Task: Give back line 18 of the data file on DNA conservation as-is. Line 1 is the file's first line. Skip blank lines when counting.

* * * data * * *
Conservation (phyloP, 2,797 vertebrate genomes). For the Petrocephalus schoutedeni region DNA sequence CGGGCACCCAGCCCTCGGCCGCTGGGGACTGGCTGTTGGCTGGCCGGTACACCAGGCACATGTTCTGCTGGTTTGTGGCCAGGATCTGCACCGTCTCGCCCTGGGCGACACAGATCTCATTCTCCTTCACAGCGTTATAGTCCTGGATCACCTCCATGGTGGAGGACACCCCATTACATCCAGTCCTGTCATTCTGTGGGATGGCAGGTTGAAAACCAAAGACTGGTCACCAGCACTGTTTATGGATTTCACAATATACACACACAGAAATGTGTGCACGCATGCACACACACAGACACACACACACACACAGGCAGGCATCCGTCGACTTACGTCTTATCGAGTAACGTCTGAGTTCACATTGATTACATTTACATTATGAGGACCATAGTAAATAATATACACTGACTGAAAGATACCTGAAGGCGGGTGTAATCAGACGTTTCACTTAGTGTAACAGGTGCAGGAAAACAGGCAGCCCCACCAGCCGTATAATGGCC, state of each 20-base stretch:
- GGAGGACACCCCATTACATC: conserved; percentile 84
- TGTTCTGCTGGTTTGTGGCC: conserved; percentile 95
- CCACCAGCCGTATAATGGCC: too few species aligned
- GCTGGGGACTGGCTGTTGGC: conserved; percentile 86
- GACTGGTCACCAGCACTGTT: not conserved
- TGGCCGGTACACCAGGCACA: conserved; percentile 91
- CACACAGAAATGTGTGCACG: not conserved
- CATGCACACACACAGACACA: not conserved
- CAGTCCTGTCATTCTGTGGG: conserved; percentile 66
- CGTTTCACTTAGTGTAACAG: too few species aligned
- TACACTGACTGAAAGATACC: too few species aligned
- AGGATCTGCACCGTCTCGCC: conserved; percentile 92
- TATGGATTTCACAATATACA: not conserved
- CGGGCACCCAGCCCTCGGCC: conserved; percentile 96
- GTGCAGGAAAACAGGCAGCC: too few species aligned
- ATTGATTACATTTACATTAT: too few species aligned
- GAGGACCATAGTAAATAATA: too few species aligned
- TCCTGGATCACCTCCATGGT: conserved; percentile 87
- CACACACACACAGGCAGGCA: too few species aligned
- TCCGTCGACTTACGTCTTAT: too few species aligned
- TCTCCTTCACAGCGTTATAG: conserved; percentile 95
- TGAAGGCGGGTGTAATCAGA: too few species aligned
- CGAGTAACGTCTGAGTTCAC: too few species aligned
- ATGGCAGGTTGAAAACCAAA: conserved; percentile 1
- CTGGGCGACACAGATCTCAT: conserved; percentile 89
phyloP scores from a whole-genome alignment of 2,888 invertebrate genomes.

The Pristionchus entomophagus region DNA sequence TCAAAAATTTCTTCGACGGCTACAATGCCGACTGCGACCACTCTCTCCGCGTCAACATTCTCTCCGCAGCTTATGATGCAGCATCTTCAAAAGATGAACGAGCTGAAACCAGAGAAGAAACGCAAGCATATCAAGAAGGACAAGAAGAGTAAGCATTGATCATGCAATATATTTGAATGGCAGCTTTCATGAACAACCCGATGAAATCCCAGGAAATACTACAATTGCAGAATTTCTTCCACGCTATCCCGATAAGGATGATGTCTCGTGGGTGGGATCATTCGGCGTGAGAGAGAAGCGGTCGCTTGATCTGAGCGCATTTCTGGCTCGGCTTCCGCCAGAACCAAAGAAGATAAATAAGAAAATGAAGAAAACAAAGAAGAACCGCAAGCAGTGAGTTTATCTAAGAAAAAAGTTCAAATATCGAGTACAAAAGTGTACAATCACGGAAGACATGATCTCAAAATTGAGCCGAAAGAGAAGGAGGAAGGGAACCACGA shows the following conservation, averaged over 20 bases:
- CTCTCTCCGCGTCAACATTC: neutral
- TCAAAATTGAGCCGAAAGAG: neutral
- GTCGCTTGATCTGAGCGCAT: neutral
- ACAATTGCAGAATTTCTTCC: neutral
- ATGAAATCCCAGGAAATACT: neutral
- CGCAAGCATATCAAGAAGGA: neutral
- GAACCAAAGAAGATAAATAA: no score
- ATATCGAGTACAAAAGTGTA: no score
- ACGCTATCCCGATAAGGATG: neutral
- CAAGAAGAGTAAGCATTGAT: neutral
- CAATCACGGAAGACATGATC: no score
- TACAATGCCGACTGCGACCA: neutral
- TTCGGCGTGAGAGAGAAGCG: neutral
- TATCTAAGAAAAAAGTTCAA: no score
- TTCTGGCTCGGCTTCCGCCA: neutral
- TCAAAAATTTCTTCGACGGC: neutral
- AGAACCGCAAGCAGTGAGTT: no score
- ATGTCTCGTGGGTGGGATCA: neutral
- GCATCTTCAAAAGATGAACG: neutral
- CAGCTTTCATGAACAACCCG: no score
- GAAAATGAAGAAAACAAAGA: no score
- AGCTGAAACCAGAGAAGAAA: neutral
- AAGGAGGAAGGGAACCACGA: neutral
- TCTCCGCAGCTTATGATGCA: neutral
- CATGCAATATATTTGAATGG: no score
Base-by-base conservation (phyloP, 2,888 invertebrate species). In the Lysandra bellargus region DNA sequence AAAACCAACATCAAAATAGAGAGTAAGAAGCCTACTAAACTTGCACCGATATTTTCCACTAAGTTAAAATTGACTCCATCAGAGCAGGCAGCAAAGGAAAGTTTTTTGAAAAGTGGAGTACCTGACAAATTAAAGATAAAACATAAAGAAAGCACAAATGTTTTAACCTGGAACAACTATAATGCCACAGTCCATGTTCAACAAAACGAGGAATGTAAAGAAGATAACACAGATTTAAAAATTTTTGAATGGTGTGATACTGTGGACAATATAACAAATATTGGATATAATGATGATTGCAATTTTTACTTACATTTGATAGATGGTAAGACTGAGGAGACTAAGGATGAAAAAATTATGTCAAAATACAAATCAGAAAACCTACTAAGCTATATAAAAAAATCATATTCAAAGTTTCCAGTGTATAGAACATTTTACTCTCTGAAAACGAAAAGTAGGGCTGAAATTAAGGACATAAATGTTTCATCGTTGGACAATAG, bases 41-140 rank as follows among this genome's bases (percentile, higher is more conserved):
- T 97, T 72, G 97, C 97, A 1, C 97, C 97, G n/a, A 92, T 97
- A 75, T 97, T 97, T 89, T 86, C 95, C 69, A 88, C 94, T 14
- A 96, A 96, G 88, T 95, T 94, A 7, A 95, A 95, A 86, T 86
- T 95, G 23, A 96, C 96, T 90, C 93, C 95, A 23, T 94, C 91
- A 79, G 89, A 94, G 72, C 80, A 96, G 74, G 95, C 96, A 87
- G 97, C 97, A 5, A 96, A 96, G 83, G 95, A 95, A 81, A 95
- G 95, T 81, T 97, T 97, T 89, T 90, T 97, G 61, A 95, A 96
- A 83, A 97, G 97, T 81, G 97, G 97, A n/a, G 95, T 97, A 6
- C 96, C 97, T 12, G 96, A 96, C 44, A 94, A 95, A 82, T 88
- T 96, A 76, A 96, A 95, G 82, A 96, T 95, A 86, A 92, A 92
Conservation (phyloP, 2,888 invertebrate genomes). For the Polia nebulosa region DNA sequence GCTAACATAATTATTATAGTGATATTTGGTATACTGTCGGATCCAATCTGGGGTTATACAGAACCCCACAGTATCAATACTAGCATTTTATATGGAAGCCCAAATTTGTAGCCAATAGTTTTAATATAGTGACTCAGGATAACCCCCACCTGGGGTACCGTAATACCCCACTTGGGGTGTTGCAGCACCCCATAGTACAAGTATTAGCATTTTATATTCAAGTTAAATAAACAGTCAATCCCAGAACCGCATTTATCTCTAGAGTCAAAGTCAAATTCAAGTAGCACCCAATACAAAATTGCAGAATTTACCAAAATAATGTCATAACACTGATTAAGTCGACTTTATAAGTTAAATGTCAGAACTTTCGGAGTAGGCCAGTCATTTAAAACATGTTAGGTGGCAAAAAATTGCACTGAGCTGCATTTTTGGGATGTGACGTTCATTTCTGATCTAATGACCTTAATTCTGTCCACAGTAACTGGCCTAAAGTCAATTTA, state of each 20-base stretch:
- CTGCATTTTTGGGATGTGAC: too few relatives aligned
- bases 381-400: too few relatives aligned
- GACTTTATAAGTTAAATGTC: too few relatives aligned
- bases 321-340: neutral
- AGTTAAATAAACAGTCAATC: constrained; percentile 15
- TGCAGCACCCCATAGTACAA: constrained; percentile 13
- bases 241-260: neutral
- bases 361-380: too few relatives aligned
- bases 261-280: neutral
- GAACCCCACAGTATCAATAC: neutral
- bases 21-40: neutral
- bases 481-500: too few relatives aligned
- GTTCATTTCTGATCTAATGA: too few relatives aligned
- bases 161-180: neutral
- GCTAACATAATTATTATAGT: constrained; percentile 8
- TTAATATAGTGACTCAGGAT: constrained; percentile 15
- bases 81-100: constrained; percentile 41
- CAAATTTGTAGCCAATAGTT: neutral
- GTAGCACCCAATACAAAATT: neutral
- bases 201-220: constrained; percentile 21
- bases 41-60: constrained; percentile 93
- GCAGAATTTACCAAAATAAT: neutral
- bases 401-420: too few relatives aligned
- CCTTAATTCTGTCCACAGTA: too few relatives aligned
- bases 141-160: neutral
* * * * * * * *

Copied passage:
- GAGGACCATAGTAAATAATA: too few species aligned